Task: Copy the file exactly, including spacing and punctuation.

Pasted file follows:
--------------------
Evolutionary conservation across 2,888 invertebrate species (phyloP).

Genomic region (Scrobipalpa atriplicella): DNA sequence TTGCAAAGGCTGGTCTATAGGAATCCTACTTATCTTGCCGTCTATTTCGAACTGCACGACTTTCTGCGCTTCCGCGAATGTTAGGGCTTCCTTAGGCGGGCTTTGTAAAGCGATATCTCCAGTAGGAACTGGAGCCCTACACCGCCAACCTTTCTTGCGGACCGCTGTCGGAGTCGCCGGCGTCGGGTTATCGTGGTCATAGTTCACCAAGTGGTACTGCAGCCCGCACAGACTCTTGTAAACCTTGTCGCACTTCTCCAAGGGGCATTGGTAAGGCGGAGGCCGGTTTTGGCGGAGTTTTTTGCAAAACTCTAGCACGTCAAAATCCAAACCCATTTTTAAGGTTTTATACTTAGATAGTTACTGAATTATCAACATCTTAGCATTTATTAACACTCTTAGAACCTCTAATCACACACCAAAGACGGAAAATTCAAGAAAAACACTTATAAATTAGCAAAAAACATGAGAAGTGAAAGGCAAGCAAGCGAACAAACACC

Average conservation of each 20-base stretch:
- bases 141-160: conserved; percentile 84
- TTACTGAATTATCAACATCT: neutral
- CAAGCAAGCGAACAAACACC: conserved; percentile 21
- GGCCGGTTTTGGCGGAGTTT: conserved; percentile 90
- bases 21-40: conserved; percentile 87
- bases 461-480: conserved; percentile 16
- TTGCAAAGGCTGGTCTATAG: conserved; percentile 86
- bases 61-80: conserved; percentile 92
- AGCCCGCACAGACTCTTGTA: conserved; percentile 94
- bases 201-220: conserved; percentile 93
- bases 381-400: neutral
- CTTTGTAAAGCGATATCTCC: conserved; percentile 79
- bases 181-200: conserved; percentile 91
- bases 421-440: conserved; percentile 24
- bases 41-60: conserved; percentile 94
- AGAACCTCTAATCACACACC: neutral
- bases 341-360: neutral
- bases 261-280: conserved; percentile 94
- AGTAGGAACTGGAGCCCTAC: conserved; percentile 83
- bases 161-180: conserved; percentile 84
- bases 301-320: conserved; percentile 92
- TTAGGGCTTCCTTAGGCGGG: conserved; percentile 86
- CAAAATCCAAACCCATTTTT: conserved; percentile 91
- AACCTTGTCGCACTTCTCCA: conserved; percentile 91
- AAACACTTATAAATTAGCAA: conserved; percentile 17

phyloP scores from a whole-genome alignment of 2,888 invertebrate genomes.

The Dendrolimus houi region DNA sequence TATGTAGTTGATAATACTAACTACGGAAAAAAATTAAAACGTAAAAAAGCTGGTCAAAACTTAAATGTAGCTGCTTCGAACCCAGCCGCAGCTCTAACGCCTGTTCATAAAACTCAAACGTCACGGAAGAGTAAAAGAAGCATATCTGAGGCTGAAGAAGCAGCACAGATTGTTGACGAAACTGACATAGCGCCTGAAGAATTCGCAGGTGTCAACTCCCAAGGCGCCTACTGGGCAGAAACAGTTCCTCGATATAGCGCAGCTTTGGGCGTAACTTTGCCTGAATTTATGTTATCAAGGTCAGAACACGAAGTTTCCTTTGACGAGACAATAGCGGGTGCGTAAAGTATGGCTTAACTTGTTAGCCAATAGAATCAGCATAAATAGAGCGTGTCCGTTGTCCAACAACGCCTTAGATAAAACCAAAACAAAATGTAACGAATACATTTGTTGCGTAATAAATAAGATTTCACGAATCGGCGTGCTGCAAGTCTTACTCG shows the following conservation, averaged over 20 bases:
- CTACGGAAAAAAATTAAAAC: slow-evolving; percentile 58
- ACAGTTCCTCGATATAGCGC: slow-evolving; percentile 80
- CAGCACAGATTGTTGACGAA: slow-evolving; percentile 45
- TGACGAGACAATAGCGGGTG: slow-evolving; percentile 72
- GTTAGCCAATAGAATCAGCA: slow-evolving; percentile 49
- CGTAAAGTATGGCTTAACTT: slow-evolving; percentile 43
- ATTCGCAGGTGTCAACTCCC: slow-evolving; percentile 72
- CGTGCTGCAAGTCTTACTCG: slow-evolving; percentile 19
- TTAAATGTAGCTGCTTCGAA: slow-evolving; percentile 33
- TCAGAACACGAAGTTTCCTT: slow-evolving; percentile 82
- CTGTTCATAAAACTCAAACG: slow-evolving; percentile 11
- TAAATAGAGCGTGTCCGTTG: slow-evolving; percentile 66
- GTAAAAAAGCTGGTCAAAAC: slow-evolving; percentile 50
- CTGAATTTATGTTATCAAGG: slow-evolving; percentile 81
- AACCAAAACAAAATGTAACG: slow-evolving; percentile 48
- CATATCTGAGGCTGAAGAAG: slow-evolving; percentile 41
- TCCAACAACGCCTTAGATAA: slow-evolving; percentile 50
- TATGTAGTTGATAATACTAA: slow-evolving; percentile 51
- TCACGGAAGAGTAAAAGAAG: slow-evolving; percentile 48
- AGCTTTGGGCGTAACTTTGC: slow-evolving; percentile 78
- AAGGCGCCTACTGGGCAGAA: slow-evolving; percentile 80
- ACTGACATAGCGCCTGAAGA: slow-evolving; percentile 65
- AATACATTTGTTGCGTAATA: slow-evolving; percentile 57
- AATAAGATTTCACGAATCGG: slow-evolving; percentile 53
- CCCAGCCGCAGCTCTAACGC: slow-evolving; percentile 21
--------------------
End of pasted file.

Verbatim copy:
Evolutionary conservation across 2,888 invertebrate species (phyloP).

Genomic region (Scrobipalpa atriplicella): DNA sequence TTGCAAAGGCTGGTCTATAGGAATCCTACTTATCTTGCCGTCTATTTCGAACTGCACGACTTTCTGCGCTTCCGCGAATGTTAGGGCTTCCTTAGGCGGGCTTTGTAAAGCGATATCTCCAGTAGGAACTGGAGCCCTACACCGCCAACCTTTCTTGCGGACCGCTGTCGGAGTCGCCGGCGTCGGGTTATCGTGGTCATAGTTCACCAAGTGGTACTGCAGCCCGCACAGACTCTTGTAAACCTTGTCGCACTTCTCCAAGGGGCATTGGTAAGGCGGAGGCCGGTTTTGGCGGAGTTTTTTGCAAAACTCTAGCACGTCAAAATCCAAACCCATTTTTAAGGTTTTATACTTAGATAGTTACTGAATTATCAACATCTTAGCATTTATTAACACTCTTAGAACCTCTAATCACACACCAAAGACGGAAAATTCAAGAAAAACACTTATAAATTAGCAAAAAACATGAGAAGTGAAAGGCAAGCAAGCGAACAAACACC

Average conservation of each 20-base stretch:
- bases 141-160: conserved; percentile 84
- TTACTGAATTATCAACATCT: neutral
- CAAGCAAGCGAACAAACACC: conserved; percentile 21
- GGCCGGTTTTGGCGGAGTTT: conserved; percentile 90
- bases 21-40: conserved; percentile 87
- bases 461-480: conserved; percentile 16
- TTGCAAAGGCTGGTCTATAG: conserved; percentile 86
- bases 61-80: conserved; percentile 92
- AGCCCGCACAGACTCTTGTA: conserved; percentile 94
- bases 201-220: conserved; percentile 93
- bases 381-400: neutral
- CTTTGTAAAGCGATATCTCC: conserved; percentile 79
- bases 181-200: conserved; percentile 91
- bases 421-440: conserved; percentile 24
- bases 41-60: conserved; percentile 94
- AGAACCTCTAATCACACACC: neutral
- bases 341-360: neutral
- bases 261-280: conserved; percentile 94
- AGTAGGAACTGGAGCCCTAC: conserved; percentile 83
- bases 161-180: conserved; percentile 84
- bases 301-320: conserved; percentile 92
- TTAGGGCTTCCTTAGGCGGG: conserved; percentile 86
- CAAAATCCAAACCCATTTTT: conserved; percentile 91
- AACCTTGTCGCACTTCTCCA: conserved; percentile 91
- AAACACTTATAAATTAGCAA: conserved; percentile 17

phyloP scores from a whole-genome alignment of 2,888 invertebrate genomes.

The Dendrolimus houi region DNA sequence TATGTAGTTGATAATACTAACTACGGAAAAAAATTAAAACGTAAAAAAGCTGGTCAAAACTTAAATGTAGCTGCTTCGAACCCAGCCGCAGCTCTAACGCCTGTTCATAAAACTCAAACGTCACGGAAGAGTAAAAGAAGCATATCTGAGGCTGAAGAAGCAGCACAGATTGTTGACGAAACTGACATAGCGCCTGAAGAATTCGCAGGTGTCAACTCCCAAGGCGCCTACTGGGCAGAAACAGTTCCTCGATATAGCGCAGCTTTGGGCGTAACTTTGCCTGAATTTATGTTATCAAGGTCAGAACACGAAGTTTCCTTTGACGAGACAATAGCGGGTGCGTAAAGTATGGCTTAACTTGTTAGCCAATAGAATCAGCATAAATAGAGCGTGTCCGTTGTCCAACAACGCCTTAGATAAAACCAAAACAAAATGTAACGAATACATTTGTTGCGTAATAAATAAGATTTCACGAATCGGCGTGCTGCAAGTCTTACTCG shows the following conservation, averaged over 20 bases:
- CTACGGAAAAAAATTAAAAC: slow-evolving; percentile 58
- ACAGTTCCTCGATATAGCGC: slow-evolving; percentile 80
- CAGCACAGATTGTTGACGAA: slow-evolving; percentile 45
- TGACGAGACAATAGCGGGTG: slow-evolving; percentile 72
- GTTAGCCAATAGAATCAGCA: slow-evolving; percentile 49
- CGTAAAGTATGGCTTAACTT: slow-evolving; percentile 43
- ATTCGCAGGTGTCAACTCCC: slow-evolving; percentile 72
- CGTGCTGCAAGTCTTACTCG: slow-evolving; percentile 19
- TTAAATGTAGCTGCTTCGAA: slow-evolving; percentile 33
- TCAGAACACGAAGTTTCCTT: slow-evolving; percentile 82
- CTGTTCATAAAACTCAAACG: slow-evolving; percentile 11
- TAAATAGAGCGTGTCCGTTG: slow-evolving; percentile 66
- GTAAAAAAGCTGGTCAAAAC: slow-evolving; percentile 50
- CTGAATTTATGTTATCAAGG: slow-evolving; percentile 81
- AACCAAAACAAAATGTAACG: slow-evolving; percentile 48
- CATATCTGAGGCTGAAGAAG: slow-evolving; percentile 41
- TCCAACAACGCCTTAGATAA: slow-evolving; percentile 50
- TATGTAGTTGATAATACTAA: slow-evolving; percentile 51
- TCACGGAAGAGTAAAAGAAG: slow-evolving; percentile 48
- AGCTTTGGGCGTAACTTTGC: slow-evolving; percentile 78
- AAGGCGCCTACTGGGCAGAA: slow-evolving; percentile 80
- ACTGACATAGCGCCTGAAGA: slow-evolving; percentile 65
- AATACATTTGTTGCGTAATA: slow-evolving; percentile 57
- AATAAGATTTCACGAATCGG: slow-evolving; percentile 53
- CCCAGCCGCAGCTCTAACGC: slow-evolving; percentile 21